*This review appeared on our old, now defunct site Film.IsPwn.com and appeared in my non-selling book, Mega Roos vs. Giant Crappy Movies. I am scheduling it to re-post so there is some dandy, nice reading while I’m on vacation. Enjoy, won’t you? Then buy the book, for Pete’s sake!*
Brenda Starr (1989)
Starring: Brooke Shields, Timothy Dalton, Tony Peck, Jeffrey Tambor
Directed By: Robert Ellis Miller
With apologies to Jaws 4: The Revenge, which I called “the dumbest film ever made,” Brenda Starr is the dumbest movie ever made. This is not “you-can-see-the-monster’s-zipper” stupidity or “the-digital-monsters-look-cheaper-than-Howdy-Doody” terrible. Brenda Starr is “Let’s-Give-Chevy-Chase-A-Late-Night-Talkshow” caliber buffoonery from its very conception.
Brenda Starr is based on a long-running comic strip of the same name that I vaguely remember seeing many moons ago, when I actually got a newspaper and would turn to the funny pages for Calvin & Hobbes. (For you youngsters out there, newspapers are kind of like web sites on paper.)
A lot of Brenda Starr is intended to be camp, but it’s so painfully unfunny it can only be enjoyed as an object of ridicule and scorn. A 20-year-old Brooke Shields plays Brenda Starr, and at this point of Brooke’s career as an actress . . . she’s a beautiful woman. We’ll leave it at that.
We are introduced to Brenda as a cartoon being drawn by disgruntled cartoonist Mike Randall (Tony Peck, son of Gregory, evidence that talent often skips a generation). In the privacy of his studio, Mike goes on an anti-Brenda Starr rant directed at his own scribblings of the fictional character, concluding with this witty putdown: “I wouldn’t even draw you if I didn’t need the dough!”
In a development that made no sense at the time and makes less in retrospect, Cartoon Brenda turns alive on the page in front of Mike, and ostensibly quits the comic strip, saying: “I’ve had it! Who do you think you are? . . . Bug off, buster!”
Brenda Starr transforms from animation to Brooke Shields and walks off the panel and into her next adventure in live action, which is still happening in make-believe CartoonLand, not the real world where she has left a very confused Mike, not to mention the unprecedented befuddlement of the small audience that stumbled across the film.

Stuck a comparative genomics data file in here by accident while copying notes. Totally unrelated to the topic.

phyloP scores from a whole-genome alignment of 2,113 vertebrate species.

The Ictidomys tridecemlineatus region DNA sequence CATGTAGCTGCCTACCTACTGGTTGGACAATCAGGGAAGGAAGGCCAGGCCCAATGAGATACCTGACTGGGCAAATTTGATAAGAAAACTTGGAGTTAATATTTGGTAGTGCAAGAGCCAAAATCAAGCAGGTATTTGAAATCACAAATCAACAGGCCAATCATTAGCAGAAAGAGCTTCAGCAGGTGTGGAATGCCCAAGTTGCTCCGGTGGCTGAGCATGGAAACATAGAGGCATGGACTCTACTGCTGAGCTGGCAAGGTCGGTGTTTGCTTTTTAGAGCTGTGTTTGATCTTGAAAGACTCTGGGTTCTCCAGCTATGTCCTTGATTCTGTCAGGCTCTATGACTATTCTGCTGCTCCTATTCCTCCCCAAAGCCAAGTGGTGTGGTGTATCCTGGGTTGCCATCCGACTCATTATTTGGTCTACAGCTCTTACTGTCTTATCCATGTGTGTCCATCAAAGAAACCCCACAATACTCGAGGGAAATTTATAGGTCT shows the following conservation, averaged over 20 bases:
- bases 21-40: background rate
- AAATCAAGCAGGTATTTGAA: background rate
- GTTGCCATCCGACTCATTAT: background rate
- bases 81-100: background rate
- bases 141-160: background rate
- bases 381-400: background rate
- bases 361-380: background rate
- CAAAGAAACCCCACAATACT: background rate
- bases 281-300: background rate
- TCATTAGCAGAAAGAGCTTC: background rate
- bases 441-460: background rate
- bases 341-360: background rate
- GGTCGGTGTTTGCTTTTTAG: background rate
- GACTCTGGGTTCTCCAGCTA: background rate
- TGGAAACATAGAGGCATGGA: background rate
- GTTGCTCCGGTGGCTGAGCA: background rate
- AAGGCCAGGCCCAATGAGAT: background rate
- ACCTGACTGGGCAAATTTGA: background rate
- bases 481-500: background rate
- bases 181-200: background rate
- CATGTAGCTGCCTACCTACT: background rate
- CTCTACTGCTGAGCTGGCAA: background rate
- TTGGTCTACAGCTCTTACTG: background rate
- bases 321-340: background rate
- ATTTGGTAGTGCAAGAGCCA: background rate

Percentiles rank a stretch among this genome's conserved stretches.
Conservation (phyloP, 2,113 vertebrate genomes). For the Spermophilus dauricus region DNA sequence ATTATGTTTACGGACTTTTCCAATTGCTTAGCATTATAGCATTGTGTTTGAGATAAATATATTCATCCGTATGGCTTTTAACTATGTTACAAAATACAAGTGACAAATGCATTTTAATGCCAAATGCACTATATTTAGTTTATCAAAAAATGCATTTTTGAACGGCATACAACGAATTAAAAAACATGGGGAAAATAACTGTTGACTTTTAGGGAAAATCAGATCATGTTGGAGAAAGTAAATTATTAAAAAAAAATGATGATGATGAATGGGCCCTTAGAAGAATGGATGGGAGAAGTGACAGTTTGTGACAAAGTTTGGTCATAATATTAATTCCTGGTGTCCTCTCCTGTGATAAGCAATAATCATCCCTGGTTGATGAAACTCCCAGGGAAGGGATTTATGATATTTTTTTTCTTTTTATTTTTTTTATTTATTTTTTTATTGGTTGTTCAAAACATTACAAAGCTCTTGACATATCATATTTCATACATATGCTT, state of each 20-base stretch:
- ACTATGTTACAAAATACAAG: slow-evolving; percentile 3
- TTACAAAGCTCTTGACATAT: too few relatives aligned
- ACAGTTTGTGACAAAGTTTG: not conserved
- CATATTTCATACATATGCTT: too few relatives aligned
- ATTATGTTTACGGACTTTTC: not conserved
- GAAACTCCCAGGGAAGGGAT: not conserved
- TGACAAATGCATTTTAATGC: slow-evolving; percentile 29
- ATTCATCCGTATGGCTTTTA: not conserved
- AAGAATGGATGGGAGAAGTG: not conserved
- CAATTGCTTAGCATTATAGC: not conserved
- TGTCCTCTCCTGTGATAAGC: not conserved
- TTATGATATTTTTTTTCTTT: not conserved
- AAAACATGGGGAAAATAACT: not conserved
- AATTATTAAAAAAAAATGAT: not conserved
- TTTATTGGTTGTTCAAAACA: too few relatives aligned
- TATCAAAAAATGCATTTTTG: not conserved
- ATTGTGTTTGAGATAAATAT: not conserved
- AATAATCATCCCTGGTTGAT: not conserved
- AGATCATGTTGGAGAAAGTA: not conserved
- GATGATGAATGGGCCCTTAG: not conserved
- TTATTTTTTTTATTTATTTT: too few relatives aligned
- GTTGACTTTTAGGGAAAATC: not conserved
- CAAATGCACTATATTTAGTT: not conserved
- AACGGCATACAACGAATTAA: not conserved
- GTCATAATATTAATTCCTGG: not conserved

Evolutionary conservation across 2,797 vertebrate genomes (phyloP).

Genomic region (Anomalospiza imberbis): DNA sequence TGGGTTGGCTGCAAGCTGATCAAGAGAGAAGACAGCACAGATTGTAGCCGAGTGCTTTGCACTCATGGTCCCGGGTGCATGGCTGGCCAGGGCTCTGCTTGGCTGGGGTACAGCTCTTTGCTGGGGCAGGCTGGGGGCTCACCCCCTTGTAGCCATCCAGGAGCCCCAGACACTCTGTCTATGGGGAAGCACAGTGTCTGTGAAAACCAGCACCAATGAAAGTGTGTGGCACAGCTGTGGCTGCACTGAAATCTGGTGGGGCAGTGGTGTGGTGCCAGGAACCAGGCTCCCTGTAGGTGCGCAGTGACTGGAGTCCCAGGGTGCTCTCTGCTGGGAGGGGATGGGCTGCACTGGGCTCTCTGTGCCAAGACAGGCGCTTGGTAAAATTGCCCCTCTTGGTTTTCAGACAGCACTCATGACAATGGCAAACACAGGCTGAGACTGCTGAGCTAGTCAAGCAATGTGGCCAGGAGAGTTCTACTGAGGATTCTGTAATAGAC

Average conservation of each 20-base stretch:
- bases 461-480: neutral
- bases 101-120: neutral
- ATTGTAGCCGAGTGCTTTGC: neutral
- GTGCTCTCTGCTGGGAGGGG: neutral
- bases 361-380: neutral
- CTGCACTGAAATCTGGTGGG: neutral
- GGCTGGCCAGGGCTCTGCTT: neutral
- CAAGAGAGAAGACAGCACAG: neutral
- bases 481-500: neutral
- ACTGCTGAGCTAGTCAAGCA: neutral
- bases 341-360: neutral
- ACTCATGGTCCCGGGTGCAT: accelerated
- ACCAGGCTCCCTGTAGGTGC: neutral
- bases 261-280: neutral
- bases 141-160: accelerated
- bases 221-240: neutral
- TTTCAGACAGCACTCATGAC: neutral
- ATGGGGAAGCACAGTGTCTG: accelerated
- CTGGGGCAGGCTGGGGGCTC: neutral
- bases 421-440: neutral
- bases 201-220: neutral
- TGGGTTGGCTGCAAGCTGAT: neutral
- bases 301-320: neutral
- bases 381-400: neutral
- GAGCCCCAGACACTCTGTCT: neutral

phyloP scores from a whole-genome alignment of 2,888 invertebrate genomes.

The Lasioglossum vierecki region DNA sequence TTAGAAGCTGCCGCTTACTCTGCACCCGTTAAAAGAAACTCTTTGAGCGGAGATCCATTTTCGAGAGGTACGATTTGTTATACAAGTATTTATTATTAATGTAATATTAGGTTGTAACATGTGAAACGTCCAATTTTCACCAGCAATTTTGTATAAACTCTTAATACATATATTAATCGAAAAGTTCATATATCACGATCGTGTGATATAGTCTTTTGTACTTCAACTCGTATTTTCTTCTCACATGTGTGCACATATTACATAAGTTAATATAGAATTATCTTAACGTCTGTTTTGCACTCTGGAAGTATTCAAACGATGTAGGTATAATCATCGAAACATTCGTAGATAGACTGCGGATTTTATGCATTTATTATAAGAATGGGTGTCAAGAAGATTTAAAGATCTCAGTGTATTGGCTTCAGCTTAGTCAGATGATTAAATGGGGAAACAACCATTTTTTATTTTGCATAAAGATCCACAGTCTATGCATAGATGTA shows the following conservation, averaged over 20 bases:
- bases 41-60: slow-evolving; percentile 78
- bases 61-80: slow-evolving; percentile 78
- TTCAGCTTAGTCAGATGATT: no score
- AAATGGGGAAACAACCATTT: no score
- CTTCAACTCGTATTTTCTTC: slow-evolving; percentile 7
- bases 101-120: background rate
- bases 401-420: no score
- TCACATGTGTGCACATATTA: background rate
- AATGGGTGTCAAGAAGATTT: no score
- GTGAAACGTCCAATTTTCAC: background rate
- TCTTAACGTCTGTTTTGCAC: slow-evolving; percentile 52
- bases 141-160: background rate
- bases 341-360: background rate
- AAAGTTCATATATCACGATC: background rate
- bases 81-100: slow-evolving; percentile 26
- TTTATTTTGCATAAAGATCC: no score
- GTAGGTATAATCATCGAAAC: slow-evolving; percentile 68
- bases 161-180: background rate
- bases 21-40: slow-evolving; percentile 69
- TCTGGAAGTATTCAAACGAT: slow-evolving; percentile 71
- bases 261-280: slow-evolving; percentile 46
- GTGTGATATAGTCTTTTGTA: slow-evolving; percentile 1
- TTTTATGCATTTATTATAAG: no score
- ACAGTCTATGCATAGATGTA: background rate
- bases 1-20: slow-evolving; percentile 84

I’m not sure what law is preventing the artist from simply drawing the character on paper, but Mike is desperate to get Brenda “back” to save his job. I promise, I’m not making any of this up. Rather than consult a psychiatrist about the mental disorder preventing him from drawing an imaginary woman after she came alive and spoke to him, Mike feels he has to convince Brenda to “come back” to the comic strip. Hunker down, we’re not done yet.
In CartoonLand, Brenda is a “star reporter” for a struggling newspaper known as The Flash in post-World War II New York. She’s your typical, chic, spunky gal reporter. Brenda’s latest scoop involves a hunt for a former Nazi scientist who has invented some sort of uber super duper fuel in the depths of the jungles of the Amazon, and whoever gets their hand on the fuel will determine the fate of the world . . . though we know it’s just a phony world where the stakes don’t matter.
At any rate, Mike draws a representation of himself to the exact location where he and Brenda had their spat, precariously perched on the ledge of a tall building. Suddenly Mike is physically inserted in CartoonLand, too! I hope you are taking notes, because there will be a test later.